Table 2 Cox proportional hazard models for MACCE and all-cause mortality

Model discrimination

Table 3 shows that incorporating PNI into Model 5 improved the prediction of MACCE (increase in C-index from 0.664 to 0.681, P = 0.24; NRI 0.023, P = 0.023; IDI 0.005, P = 0.023) and all-cause mortality (increase in C-index from 0.727 to 0.763, P = 0.176; NRI 0.527, P < 0.001; IDI 0.007, P = 0.014;) in the overall study population. In patients with L-HbA1c, however, this improvement was not statistically significant (Table 3). MACCE, all-cause mortality, and continuous PNI showed a significant linear connection in patients with H-HbA1c levels (Fig. 5E, F); however, patients with L-HbA1c showed no significant association with there parameters (Fig. 5C, D).

Table 3 Evaluation of predictive models for MACCE and all-cause mortality
Fig. 5
figure 5

Restricted spline curves for the associations between PNI, MACCE, and all-cause mortality stratified by all participants (A, B), L-HbA1c group (C, D), and H-HbA1c group (E, F). PNI, prognostic nutritional index; HbA1c, glycated hemoglobin; MACCE, major adverse cardiac and cerebrovascular events


This is the initial investigation to examine the correlation between PNI and HbA1c levels, as well as the poor outcomes in patients diagnosed with T2DM and ACS who underwent PCI and the interaction between the two prognostic factors. The main findings can be summarized as follows: (1) L-PNI had a significant effect on MACCE and all-cause mortality in the overall patients; (2) For MACCE and all-cause mortality, H-HbA1c exacerbated the negative impact of L-PNI; (3) patients in the L-PNI/H-HbA1c group encountered the highest rates of MACCE and all-cause mortality; and (4) incorporating PNI significantly improved model performance for predicting MACCE and all-cause mortality in all patients, particularly in individuals with H-HbA1c levels. The results highlight the importance of the PNI and its interaction with HbA1c levels in patients with ACS accompanied by T2DM who underwent PCI.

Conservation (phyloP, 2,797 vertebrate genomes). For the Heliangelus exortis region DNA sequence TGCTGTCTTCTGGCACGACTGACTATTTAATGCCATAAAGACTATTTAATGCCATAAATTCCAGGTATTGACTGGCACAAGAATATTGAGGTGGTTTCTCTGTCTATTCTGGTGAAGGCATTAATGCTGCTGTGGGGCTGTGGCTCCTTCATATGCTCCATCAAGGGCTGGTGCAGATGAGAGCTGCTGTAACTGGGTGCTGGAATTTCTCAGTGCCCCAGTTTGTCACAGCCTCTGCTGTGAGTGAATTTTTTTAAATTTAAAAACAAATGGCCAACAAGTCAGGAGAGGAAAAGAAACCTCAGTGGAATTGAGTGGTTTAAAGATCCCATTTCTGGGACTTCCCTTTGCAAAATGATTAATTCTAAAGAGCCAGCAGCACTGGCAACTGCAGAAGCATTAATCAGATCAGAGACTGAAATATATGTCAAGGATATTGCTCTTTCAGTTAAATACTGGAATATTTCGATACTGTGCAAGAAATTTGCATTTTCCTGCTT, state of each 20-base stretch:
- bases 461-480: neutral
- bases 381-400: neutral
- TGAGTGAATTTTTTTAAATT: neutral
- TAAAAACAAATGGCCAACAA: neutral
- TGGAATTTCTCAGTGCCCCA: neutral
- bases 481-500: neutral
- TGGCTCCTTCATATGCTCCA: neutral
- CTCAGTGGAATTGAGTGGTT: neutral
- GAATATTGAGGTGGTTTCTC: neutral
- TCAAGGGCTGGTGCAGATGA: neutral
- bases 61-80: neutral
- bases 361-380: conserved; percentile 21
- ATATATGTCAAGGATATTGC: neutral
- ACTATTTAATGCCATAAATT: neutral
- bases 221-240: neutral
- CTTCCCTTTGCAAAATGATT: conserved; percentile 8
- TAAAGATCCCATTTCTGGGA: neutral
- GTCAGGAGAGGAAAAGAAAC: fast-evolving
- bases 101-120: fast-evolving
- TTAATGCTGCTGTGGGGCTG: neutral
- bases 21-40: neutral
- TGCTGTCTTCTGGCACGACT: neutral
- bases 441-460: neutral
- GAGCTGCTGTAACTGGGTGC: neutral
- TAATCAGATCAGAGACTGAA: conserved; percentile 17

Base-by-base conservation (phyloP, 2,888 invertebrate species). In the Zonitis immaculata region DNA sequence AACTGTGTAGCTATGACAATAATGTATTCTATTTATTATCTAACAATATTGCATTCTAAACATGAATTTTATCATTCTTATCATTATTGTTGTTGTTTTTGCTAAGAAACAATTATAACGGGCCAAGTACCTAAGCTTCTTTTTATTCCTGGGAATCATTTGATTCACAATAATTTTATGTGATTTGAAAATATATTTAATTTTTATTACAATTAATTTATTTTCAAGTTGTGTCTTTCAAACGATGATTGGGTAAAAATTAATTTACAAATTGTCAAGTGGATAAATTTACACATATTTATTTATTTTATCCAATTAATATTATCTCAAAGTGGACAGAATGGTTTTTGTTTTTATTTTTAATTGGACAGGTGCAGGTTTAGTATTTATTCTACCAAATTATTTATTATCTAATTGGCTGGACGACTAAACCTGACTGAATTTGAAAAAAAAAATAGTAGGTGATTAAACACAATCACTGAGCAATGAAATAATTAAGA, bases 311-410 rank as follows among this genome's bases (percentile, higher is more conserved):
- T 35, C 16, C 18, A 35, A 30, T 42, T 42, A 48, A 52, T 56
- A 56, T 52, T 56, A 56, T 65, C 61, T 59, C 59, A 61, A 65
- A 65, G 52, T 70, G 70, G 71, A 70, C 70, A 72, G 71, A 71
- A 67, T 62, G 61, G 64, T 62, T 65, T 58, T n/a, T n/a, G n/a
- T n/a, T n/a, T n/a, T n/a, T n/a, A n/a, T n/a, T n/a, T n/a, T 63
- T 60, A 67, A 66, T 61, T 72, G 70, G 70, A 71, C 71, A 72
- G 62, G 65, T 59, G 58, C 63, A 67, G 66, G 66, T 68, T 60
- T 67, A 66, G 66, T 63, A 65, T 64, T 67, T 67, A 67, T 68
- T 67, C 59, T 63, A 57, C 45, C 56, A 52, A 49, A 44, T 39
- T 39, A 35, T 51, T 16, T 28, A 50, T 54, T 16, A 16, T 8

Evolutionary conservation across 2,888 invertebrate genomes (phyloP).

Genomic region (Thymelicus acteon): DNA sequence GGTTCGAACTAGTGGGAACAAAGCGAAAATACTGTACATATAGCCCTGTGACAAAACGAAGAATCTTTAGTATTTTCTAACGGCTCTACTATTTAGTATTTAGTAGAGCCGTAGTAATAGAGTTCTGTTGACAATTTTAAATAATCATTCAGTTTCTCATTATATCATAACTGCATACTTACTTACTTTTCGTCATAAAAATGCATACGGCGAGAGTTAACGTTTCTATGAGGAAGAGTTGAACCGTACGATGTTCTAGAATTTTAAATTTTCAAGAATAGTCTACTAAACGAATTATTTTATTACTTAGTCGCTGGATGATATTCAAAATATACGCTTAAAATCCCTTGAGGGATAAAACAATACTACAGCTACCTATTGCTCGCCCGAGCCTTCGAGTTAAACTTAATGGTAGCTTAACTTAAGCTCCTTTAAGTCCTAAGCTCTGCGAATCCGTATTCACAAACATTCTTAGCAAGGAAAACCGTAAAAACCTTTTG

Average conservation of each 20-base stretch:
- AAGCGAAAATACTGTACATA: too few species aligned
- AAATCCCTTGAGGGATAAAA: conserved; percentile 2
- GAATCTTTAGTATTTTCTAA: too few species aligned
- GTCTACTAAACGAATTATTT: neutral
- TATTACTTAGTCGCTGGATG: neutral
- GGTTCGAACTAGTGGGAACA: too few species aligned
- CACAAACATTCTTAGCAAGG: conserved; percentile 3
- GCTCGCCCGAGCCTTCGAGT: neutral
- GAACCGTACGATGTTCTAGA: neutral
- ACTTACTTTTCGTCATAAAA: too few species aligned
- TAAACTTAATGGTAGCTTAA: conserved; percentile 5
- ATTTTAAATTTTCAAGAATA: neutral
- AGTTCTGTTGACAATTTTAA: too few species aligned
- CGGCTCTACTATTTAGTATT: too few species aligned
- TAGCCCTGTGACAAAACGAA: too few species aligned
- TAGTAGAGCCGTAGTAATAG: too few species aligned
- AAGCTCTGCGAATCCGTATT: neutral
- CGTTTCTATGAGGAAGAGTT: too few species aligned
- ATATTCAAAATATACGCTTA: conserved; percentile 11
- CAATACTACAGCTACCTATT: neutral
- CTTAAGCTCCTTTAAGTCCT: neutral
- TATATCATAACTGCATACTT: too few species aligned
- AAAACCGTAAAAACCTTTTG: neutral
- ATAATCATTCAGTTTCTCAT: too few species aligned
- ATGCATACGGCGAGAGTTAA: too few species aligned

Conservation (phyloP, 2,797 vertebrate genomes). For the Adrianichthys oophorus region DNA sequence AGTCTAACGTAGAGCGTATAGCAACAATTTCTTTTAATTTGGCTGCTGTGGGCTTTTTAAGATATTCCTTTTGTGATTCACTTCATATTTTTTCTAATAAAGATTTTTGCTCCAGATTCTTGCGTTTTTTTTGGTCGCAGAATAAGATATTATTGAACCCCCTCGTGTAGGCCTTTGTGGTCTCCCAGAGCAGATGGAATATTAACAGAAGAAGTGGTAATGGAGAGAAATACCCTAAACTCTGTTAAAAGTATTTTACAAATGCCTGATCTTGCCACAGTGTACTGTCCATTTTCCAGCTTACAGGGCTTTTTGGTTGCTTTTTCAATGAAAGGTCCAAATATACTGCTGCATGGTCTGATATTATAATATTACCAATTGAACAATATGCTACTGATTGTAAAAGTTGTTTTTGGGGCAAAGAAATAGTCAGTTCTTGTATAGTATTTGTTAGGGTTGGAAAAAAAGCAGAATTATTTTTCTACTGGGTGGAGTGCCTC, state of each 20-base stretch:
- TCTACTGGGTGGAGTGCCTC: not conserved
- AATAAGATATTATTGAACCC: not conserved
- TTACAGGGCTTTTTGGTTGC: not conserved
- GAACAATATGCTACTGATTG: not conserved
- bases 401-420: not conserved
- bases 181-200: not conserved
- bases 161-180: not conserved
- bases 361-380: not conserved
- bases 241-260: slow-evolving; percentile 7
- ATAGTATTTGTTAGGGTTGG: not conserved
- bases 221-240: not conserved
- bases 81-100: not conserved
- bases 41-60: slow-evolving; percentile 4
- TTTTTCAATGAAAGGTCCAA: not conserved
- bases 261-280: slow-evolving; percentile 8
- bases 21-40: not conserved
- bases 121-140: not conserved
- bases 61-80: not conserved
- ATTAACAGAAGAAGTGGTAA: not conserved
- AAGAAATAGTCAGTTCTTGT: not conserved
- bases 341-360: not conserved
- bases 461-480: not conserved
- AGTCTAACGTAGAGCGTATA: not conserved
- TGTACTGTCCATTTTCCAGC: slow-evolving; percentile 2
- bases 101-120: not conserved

Previous research has demonstrated that there is an important association between malnutrition and poor outcomes in patients with ACS or T2DM [19, 20]. Various nutritional screening tools have been proposed, apart from the PNI, such as the geriatric nutritional risk index (GNRI), the subjective global assessment (SGA), the controlling nutritional status (CONUT) score, TG-TC-body weight index (TCBI), and mini-nutritional assessment (MNA), each of which has advantages and disadvantages. Due to the subjectivity of the parameters used, the clinical experience of the evaluators may influence the results of SGA or MNA [21]. With statins being widely used in patients with CVD, the measurement of the CONUT score and TCBI may be affected [22, 23]. Since the GNRI uses body weight for calculation, patients with normal or high BMI can be underestimated as malnourished [24]. Additionally, the PNI was found to be more accurate than GNRI, TCBI, and COUNT scores in predicting mortality in the general population [25]. Compared to the other assessments, the PNI is an easy and efficient screening tool that uses widely available markers of malnutrition. Therefore, the PNI was chosen to evaluate malnutrition of patients with ACS complicated with T2DM who underwent PCI.

Consistent with previous findings [19, 26], poor nutritional status, defined in the study as L-PNI, was related to poor prognosis in patients with ACS. The included patients who were L-PNI/H-HbA1c had the highest risk of MACCE and all-cause mortality. H-HbA1c aggravated the adverse effects of L-PNI. A significant negative nitrogen balance is frequently linked to H-HbA1c levels in patients with diabetes. The unevenness is partially caused by increased protein degradation and elimination, along with reduced protein production. Therefore, an increased risk of malnutrition exists [27], and it further worsens insulin resistance, negatively impacting the overall health of the patient. Contrary to patients in the H-PNI/H-HbA1c, patients in the L-PNI/H-HbA1c faced an increased likelihood of MACCE and all-cause mortality, consistent with prior research suggesting that malnutrition is more widespread than other long-term comorbidities, underscoring the importance of PNI [7]. HbA1c levels are typically managed actively, whereas subclinical PNI is typically not managed. This may explain the differential impact of these two factors on poor prognosis. H-HbA1c enhanced the detrimental impact of L-PNI on the prognosis in patients with diabetes, possibly because of their different underlying mechanisms. Patients with DM with H-HbA1c have a greater chance of experiencing each distinct disease entity when inflammation and malnutrition are combined [22]. It is also possible that malnutrition aggravates systemic inflammation in patients with diabetes, leading to poor outcomes [28, 29]. Overall, inflammation and malnutrition are significant predictors of poor prognosis after PCI in patients with ACS complicated with T2DM.